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Looking to buy an old Nitro Heli

ScottyWarpNine

Mostly Harmless
#1
Let me start by saying I have never owned a helicopter. I have flown a few quadcopters and tricopters, and my father's Blade 120 Sr, but I have never owned my own helicopter. I understand they are expensive to crash and have big spiny blades of death, and I understand that new flybarless systems fly better, and that nitro is messy and expensive and loud, but there seems to be something cool about old nitro helicopters that just draws me in. I remember my dad used to have a Hirobo Shuttle Z that he bought when he was in college. I saw him fly it, and crash it, once.
Now I want an old Heli. What do I need to know?
 

19trax95

Junior Member
#2
Well the first thing i would do is either buy a simulator or a smaller fixed pitched heli, such as the blade 200srx. Once you have mastered the fixed pitch heli, you can move on to a collective pitch heli. All the nitro machines will be collective pitch. I recommend that you buy a kit and build it yourself. That way you know how to fix it when you crash (and trust me, you will). Next i would find someone who has experience with the larger cp helis to double check your setup and test fly it for you.

Now here's a few tips i learned when starting in nitro helis,
1- SAFETY is the number one priority, always.
2- The larger the machine the more stable it will be, so a 700 class (60-90 size) will be able to take more wind and ultimately be easier to fly, but more expensive to build and the crash cost will be higher.
3- Skip the training gear. i found them to more of a hindrance than help.
4- Concentrate on hovering a few feet off the ground to get out of the rotor wash, this will make it easier.
5- Throttle hold is your friend in a crash. if you are about to crash and know 100% you cant save it, hit throttle hold and hopefully it will save a few parts
6 In the even you are crashing, i like to "fly it until it hits the ground", because who knows, you might be able to save it.
 
#3
Be careful getting an "old" Heli. If you are going to by one do your research and make sure you can find parts for it. A simulator is a very smart way of going about learning to fly helis. You can practice with out fear of crashing your real chopper.

Fly bar-less are more stable, but learning on a fly bar will make you a better pilot in my opinion. I find less and less people use fly bars now. What ever you get, find some one to help get it set up and trim it. An experienced pilot can help get out nasty characteristics that can cause crashes for new pilots.

I have several size choppers, my Nitro is an old .30 size about the same size as a 550 for electric. It has a good balance of being big enough to see, and handle, with out being so big that it breaks the bank when it goes down. It is described as a good training heli with its wooden blades. How ever it is so old that they do not make parts for it any longer. Hence my caution about getting a heli that it too old.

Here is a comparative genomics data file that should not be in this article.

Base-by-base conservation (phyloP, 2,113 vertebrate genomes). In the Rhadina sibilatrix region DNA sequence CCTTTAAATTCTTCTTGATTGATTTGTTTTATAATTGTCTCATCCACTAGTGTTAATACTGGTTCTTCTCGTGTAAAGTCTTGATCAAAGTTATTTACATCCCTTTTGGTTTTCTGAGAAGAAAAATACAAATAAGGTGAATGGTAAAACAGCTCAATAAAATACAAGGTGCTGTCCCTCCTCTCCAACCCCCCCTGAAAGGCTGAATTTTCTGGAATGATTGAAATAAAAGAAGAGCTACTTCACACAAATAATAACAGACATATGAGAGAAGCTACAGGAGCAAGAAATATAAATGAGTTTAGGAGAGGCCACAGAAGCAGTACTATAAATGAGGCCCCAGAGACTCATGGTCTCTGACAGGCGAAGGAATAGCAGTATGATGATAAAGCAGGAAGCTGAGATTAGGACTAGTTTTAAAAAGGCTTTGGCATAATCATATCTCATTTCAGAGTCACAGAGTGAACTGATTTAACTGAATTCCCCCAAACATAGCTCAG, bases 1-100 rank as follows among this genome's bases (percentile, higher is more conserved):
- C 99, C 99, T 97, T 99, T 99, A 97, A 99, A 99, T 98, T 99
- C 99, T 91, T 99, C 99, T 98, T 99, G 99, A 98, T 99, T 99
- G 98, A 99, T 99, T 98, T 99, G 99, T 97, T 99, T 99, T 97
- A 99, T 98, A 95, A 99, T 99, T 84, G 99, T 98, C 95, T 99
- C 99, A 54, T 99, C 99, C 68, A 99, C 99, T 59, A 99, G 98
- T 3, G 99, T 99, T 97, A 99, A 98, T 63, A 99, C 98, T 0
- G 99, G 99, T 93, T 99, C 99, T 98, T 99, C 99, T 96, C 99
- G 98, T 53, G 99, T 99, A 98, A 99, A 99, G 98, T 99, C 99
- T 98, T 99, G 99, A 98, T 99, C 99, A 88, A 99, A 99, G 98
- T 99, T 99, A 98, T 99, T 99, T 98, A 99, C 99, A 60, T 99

Master your hover in all directions, (the hardest thing I had getting use to.) After you are able to hover well you will find that flying is not too bad, as long as you keep it slow and simple.

Good Luck and keep us up to date!
 
#4
I remember my dad used to have a Hirobo Shuttle Z that he bought when he was in college. I saw him fly it, and crash it, once.
Now I want an old Heli. What do I need to know?
I often wonder what happened with the OP on these old posts. This section of the forum is not too active.

I have a Thunder Tiger Raptor 90. The heli has a 105HZ O.S in it. I've always flown it no-gyro but I haven't flown it for a couple years now. The reality with nitro engines is that flying a spoke-spewing, shaking, vibrating aircraft that sounds like a flying weed whipper and drinks $30/gallon fuel by the quart per flight gets old after awhile.

I have since gone to playing with electric helicopters. The electrics are simpler, cleaner, and sound way cooler. And lots cheaper to fly.

There are really no old nitro's that a beginning pilot can fly. Helicopters are the hardest of all RC aircraft to master. And a very powerful nitro heli that can fly at 100mph, climb at 3,500 ft/min and is capable of acceleration rates that no fixed wing can match is not really a beginner's helicopter. If you ever do get one, I would highly recommend getting 8-10 hours of hands-on flight instruction from an experienced pilot before attempting to fly one of these. A simulator just does not cut it once you're at the controls of a real piston helicopter because seeing it on a computer screen vs in real life is two different things. Having it hovering in front of you, get hit by a wind gust and go into ETL, and your first instinctive reaction is to pull the collective back. Which proceeds to slam it into the ground faster than you can blink. And your next reaction is to feed it collective, at which point it takes off like rocket and is gone out of sight before you can say "What the...........". sort of makes it hit home that the computer really didn't prepare you for this.

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